Latvian Posters, 1970s–1980s
The 1970s and 1980s were the most notable period in Latvian poster art, with posters not only performing an informative function but were sovereign works of art in the graphic design genre. Several generations of poster artists were active at the same time, creating a particularly dense landscape of outstanding works. Among the most accomplished artists of that period were Juris Dimiters (1947), Ilmārs Blumbergs (1943–2016), Gunārs Kirke (1926–1993), Laimonis Šēnbergs (1947), Georgs Smelters (1942–2014) and others.
After the famous 1962 Manezh exhibition in Moscow, where artists, trying to make use of the relaxing of the ideological strictures had exhibited works that reflected some of the latest trends in Western art, but met with Khruschev’s indignation, new restrictions were once again placed on painting and sculpture. Some artists therefore chose design, architecture or applied arts, where the atmosphere was more relaxed and more abstraction and modern tendencies were tolerated. Poster art was also flourishing in other countries of Eastern Europe, particularly in Poland. Latvian artists knew very well what was happening there and were influenced by it. Posters were easy to transport and could be sent by post, therefore Latvian artists could take part in foreign competitions where they sometimes won prizes.
The 1963 poster for Leo Kokle’s (1924–1964) exhibition by Gunārs Kirke is widely considered the beginning of modern Latvian poster art. In 1966, the First Poster Exhibition took place. Alongside posters commissioned and reproduced by official state institutions appeared the poster as an original work of art, commissioned by the artist himself.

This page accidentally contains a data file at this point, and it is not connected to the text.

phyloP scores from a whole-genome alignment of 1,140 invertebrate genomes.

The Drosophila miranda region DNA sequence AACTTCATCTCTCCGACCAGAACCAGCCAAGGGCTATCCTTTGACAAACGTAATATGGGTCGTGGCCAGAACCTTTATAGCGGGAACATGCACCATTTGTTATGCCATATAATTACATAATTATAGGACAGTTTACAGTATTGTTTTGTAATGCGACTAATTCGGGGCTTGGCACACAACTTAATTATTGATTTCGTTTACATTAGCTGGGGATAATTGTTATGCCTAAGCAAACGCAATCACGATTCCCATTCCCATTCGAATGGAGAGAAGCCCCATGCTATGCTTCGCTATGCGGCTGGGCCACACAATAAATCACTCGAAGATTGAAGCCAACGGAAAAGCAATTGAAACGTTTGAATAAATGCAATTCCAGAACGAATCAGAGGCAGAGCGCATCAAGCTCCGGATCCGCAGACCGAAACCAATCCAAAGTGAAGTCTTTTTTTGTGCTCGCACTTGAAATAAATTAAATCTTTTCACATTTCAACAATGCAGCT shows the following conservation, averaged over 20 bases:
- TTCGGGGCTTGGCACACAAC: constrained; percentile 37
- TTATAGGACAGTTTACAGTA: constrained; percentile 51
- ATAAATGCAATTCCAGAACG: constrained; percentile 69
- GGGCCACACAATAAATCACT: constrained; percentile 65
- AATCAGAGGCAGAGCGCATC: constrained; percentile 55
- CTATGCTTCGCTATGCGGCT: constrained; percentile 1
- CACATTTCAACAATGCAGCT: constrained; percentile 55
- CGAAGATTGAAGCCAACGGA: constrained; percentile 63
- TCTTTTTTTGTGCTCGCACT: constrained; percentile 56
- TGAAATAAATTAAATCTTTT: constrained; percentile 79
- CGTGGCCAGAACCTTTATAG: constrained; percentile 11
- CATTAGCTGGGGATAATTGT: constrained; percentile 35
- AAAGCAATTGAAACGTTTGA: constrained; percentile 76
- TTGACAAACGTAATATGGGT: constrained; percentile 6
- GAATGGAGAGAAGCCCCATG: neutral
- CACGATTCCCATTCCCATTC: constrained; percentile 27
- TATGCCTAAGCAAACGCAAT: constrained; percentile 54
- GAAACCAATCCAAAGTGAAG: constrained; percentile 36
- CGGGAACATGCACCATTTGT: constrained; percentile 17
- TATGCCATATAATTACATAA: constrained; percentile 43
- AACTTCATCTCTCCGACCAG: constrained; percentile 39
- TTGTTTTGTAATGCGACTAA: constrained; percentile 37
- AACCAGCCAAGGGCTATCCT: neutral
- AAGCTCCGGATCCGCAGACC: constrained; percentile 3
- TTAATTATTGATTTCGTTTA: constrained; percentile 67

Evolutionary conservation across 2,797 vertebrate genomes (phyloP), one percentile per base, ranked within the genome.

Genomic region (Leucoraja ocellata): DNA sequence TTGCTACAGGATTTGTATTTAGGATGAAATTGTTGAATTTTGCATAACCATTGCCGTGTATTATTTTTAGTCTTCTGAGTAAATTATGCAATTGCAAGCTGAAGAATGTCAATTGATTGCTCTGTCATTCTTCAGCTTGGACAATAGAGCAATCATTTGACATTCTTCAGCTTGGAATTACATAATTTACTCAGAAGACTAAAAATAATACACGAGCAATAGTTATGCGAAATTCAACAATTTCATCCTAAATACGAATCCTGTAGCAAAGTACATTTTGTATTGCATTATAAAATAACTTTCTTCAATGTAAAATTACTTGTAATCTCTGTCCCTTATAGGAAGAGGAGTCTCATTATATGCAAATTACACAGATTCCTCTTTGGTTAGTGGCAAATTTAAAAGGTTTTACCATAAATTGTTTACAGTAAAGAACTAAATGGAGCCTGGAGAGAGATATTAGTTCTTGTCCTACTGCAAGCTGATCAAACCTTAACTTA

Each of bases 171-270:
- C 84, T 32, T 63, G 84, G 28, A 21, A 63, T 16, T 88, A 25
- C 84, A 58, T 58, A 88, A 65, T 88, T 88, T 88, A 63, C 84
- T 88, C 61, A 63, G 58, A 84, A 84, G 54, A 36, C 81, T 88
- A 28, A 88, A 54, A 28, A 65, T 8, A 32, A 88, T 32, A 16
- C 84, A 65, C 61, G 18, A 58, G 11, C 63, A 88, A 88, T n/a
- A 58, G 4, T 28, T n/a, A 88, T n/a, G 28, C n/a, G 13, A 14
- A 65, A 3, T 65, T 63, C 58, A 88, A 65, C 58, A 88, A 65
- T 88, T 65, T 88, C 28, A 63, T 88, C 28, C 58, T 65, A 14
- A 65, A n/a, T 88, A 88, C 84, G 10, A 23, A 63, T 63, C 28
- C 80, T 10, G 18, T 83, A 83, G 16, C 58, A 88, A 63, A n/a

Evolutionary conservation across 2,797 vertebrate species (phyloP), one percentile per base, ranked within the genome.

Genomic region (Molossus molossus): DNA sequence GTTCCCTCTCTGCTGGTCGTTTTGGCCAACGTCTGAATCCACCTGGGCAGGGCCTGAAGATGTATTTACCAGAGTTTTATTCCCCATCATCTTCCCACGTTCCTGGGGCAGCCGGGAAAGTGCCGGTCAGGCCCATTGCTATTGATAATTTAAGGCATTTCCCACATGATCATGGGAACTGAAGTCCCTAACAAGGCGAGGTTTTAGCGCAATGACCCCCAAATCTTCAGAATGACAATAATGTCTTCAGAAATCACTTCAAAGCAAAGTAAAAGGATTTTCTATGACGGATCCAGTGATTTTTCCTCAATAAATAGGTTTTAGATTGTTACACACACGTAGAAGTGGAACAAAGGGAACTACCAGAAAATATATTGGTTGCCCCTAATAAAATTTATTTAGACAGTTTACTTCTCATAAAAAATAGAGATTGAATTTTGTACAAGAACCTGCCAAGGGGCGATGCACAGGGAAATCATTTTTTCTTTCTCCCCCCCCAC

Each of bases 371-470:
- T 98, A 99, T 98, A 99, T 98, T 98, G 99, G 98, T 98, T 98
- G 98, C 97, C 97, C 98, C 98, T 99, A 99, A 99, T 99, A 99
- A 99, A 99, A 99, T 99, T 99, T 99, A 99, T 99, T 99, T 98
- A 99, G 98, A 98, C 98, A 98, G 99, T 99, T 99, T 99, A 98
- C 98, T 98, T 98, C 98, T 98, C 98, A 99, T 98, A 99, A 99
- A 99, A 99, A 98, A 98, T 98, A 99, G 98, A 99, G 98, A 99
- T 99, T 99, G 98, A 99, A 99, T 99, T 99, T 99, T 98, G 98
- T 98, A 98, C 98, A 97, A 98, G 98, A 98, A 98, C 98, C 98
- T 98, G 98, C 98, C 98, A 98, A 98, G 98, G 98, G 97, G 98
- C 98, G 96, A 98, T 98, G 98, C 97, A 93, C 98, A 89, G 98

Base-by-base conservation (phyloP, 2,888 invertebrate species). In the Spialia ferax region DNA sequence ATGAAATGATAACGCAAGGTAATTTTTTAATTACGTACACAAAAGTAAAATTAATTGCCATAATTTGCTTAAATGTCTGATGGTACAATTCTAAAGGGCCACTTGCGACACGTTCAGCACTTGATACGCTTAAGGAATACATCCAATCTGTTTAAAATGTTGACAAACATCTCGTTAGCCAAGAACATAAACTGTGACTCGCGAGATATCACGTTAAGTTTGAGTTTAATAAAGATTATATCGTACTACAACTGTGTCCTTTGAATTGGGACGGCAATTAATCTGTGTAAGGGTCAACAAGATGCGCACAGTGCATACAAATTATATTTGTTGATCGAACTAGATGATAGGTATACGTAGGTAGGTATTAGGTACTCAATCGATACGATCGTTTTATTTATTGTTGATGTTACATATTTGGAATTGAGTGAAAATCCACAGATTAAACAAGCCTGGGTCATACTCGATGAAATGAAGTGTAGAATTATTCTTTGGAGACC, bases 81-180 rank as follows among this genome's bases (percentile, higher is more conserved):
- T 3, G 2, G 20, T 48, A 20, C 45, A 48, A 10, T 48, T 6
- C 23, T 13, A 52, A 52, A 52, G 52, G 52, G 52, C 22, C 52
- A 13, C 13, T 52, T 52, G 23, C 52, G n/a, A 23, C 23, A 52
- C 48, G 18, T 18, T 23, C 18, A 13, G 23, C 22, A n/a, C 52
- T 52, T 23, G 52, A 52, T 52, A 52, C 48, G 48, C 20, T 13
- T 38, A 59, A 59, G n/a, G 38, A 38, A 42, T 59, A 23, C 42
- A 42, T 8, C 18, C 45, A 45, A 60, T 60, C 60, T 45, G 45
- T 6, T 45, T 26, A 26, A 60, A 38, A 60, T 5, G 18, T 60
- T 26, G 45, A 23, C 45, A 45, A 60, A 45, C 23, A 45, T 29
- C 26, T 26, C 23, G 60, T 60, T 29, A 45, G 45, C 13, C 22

In the 1970s, posters for various cultural events, particularly theatre performances and art exhibitions, were predominant in poster art. Sophisticated painterly and graphic techniques were used to lend a deeper meaning to the images and signs. It was assumed that a poster depicts its author’s personal view on matters. In 1974, Laimonis Šēnbergs’ poster “Man’s Thought for Progress” received international recognition at the Warsaw Poster Biennale. Along with Laimonis Šēnbergs, the most outstanding poster artists in this decade were Ilmārs Blumbergs, Juris Dimiters, Georgs Smelters, Gunārs Zemgals (1934−2018) and Gunārs Lūsis (1950).
The 1980s was the golden decade of Latvian poster art, with a particularly sophisticated image, emotionally expressive content and communicating a socially responsible message. The beginning of the decade was marked by extremely fine visual aesthetics and an intellectual message, but its end saw very journalistic posters with blunt and grotesque expressivity. The most notable artists of the period were Andris Breže (1958), Ivars Mailītis (1956), Ojārs Pētersons (1956), Juris Putrāms (1956), Visvaldis Asaris (1960), Vilnis Piķis (1958), Kristiāns Šics (1961) and Egils Vītols (1961–2010).
In the 1990s as the political and economic system changed in Latvia, posters returned to their utilitarian role. Exhibitions and competitions were held to reanimate their social and artistic value, but contemporary artists and designers could again freely use other media and means to express themselves.
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